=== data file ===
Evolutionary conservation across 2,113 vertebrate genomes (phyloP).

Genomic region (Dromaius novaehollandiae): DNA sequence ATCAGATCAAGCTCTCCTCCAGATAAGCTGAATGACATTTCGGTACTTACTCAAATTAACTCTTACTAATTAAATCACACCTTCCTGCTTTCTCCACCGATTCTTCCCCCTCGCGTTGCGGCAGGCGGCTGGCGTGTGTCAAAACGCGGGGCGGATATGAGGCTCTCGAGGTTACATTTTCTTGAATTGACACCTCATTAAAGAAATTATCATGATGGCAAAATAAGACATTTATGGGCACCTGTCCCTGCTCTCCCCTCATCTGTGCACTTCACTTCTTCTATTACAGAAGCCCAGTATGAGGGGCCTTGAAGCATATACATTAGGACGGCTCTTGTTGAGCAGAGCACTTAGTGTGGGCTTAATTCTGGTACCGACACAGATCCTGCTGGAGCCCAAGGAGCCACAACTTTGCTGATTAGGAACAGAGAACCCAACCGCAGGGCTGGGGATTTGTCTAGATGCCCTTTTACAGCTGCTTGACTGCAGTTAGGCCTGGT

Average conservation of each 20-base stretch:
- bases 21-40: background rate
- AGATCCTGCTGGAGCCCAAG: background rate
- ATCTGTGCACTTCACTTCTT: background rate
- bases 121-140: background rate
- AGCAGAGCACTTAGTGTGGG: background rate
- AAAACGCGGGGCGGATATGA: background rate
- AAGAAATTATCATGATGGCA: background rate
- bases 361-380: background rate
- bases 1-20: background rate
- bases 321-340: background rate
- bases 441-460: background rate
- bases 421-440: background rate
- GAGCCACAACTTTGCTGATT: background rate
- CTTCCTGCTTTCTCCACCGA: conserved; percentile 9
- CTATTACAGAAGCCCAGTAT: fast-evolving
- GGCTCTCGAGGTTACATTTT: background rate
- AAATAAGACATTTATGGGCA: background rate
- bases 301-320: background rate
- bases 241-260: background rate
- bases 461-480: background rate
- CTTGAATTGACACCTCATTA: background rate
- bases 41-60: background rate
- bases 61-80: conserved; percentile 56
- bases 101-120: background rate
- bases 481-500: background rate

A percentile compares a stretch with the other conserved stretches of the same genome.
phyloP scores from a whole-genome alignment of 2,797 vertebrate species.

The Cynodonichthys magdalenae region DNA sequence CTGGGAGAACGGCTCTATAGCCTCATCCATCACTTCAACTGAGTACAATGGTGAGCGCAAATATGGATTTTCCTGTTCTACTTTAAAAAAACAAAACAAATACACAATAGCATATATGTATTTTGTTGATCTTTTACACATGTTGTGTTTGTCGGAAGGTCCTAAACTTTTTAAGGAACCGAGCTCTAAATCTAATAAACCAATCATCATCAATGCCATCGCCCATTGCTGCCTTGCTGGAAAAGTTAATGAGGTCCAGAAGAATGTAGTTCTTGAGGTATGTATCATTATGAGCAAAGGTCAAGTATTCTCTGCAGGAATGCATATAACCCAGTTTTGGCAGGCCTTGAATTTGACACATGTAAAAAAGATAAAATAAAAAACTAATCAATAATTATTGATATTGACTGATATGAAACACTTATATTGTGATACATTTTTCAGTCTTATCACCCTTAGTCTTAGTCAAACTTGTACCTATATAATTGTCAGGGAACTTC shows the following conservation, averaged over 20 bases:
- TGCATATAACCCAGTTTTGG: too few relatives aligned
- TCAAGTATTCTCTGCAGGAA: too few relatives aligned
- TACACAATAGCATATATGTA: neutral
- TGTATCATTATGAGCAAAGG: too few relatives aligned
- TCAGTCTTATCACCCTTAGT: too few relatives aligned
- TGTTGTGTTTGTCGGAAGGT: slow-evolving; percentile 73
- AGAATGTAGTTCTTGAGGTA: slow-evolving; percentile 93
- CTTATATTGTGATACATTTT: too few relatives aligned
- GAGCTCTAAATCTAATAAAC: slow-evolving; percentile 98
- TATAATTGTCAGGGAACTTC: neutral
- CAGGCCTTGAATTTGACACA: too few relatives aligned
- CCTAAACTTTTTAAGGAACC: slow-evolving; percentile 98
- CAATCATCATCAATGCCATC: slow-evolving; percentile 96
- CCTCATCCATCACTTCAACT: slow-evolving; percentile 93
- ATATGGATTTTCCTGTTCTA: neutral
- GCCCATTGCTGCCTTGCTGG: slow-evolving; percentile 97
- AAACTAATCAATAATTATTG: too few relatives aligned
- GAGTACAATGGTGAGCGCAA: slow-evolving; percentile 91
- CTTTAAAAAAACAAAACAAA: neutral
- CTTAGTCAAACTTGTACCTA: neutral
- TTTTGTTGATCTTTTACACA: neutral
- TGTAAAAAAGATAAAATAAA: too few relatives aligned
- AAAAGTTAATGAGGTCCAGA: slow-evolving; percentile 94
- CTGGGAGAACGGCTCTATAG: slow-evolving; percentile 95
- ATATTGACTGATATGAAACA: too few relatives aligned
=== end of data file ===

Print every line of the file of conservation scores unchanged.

Evolutionary conservation across 2,113 vertebrate genomes (phyloP).

Genomic region (Dromaius novaehollandiae): DNA sequence ATCAGATCAAGCTCTCCTCCAGATAAGCTGAATGACATTTCGGTACTTACTCAAATTAACTCTTACTAATTAAATCACACCTTCCTGCTTTCTCCACCGATTCTTCCCCCTCGCGTTGCGGCAGGCGGCTGGCGTGTGTCAAAACGCGGGGCGGATATGAGGCTCTCGAGGTTACATTTTCTTGAATTGACACCTCATTAAAGAAATTATCATGATGGCAAAATAAGACATTTATGGGCACCTGTCCCTGCTCTCCCCTCATCTGTGCACTTCACTTCTTCTATTACAGAAGCCCAGTATGAGGGGCCTTGAAGCATATACATTAGGACGGCTCTTGTTGAGCAGAGCACTTAGTGTGGGCTTAATTCTGGTACCGACACAGATCCTGCTGGAGCCCAAGGAGCCACAACTTTGCTGATTAGGAACAGAGAACCCAACCGCAGGGCTGGGGATTTGTCTAGATGCCCTTTTACAGCTGCTTGACTGCAGTTAGGCCTGGT

Average conservation of each 20-base stretch:
- bases 21-40: background rate
- AGATCCTGCTGGAGCCCAAG: background rate
- ATCTGTGCACTTCACTTCTT: background rate
- bases 121-140: background rate
- AGCAGAGCACTTAGTGTGGG: background rate
- AAAACGCGGGGCGGATATGA: background rate
- AAGAAATTATCATGATGGCA: background rate
- bases 361-380: background rate
- bases 1-20: background rate
- bases 321-340: background rate
- bases 441-460: background rate
- bases 421-440: background rate
- GAGCCACAACTTTGCTGATT: background rate
- CTTCCTGCTTTCTCCACCGA: conserved; percentile 9
- CTATTACAGAAGCCCAGTAT: fast-evolving
- GGCTCTCGAGGTTACATTTT: background rate
- AAATAAGACATTTATGGGCA: background rate
- bases 301-320: background rate
- bases 241-260: background rate
- bases 461-480: background rate
- CTTGAATTGACACCTCATTA: background rate
- bases 41-60: background rate
- bases 61-80: conserved; percentile 56
- bases 101-120: background rate
- bases 481-500: background rate

A percentile compares a stretch with the other conserved stretches of the same genome.
phyloP scores from a whole-genome alignment of 2,797 vertebrate species.

The Cynodonichthys magdalenae region DNA sequence CTGGGAGAACGGCTCTATAGCCTCATCCATCACTTCAACTGAGTACAATGGTGAGCGCAAATATGGATTTTCCTGTTCTACTTTAAAAAAACAAAACAAATACACAATAGCATATATGTATTTTGTTGATCTTTTACACATGTTGTGTTTGTCGGAAGGTCCTAAACTTTTTAAGGAACCGAGCTCTAAATCTAATAAACCAATCATCATCAATGCCATCGCCCATTGCTGCCTTGCTGGAAAAGTTAATGAGGTCCAGAAGAATGTAGTTCTTGAGGTATGTATCATTATGAGCAAAGGTCAAGTATTCTCTGCAGGAATGCATATAACCCAGTTTTGGCAGGCCTTGAATTTGACACATGTAAAAAAGATAAAATAAAAAACTAATCAATAATTATTGATATTGACTGATATGAAACACTTATATTGTGATACATTTTTCAGTCTTATCACCCTTAGTCTTAGTCAAACTTGTACCTATATAATTGTCAGGGAACTTC shows the following conservation, averaged over 20 bases:
- TGCATATAACCCAGTTTTGG: too few relatives aligned
- TCAAGTATTCTCTGCAGGAA: too few relatives aligned
- TACACAATAGCATATATGTA: neutral
- TGTATCATTATGAGCAAAGG: too few relatives aligned
- TCAGTCTTATCACCCTTAGT: too few relatives aligned
- TGTTGTGTTTGTCGGAAGGT: slow-evolving; percentile 73
- AGAATGTAGTTCTTGAGGTA: slow-evolving; percentile 93
- CTTATATTGTGATACATTTT: too few relatives aligned
- GAGCTCTAAATCTAATAAAC: slow-evolving; percentile 98
- TATAATTGTCAGGGAACTTC: neutral
- CAGGCCTTGAATTTGACACA: too few relatives aligned
- CCTAAACTTTTTAAGGAACC: slow-evolving; percentile 98
- CAATCATCATCAATGCCATC: slow-evolving; percentile 96
- CCTCATCCATCACTTCAACT: slow-evolving; percentile 93
- ATATGGATTTTCCTGTTCTA: neutral
- GCCCATTGCTGCCTTGCTGG: slow-evolving; percentile 97
- AAACTAATCAATAATTATTG: too few relatives aligned
- GAGTACAATGGTGAGCGCAA: slow-evolving; percentile 91
- CTTTAAAAAAACAAAACAAA: neutral
- CTTAGTCAAACTTGTACCTA: neutral
- TTTTGTTGATCTTTTACACA: neutral
- TGTAAAAAAGATAAAATAAA: too few relatives aligned
- AAAAGTTAATGAGGTCCAGA: slow-evolving; percentile 94
- CTGGGAGAACGGCTCTATAG: slow-evolving; percentile 95
- ATATTGACTGATATGAAACA: too few relatives aligned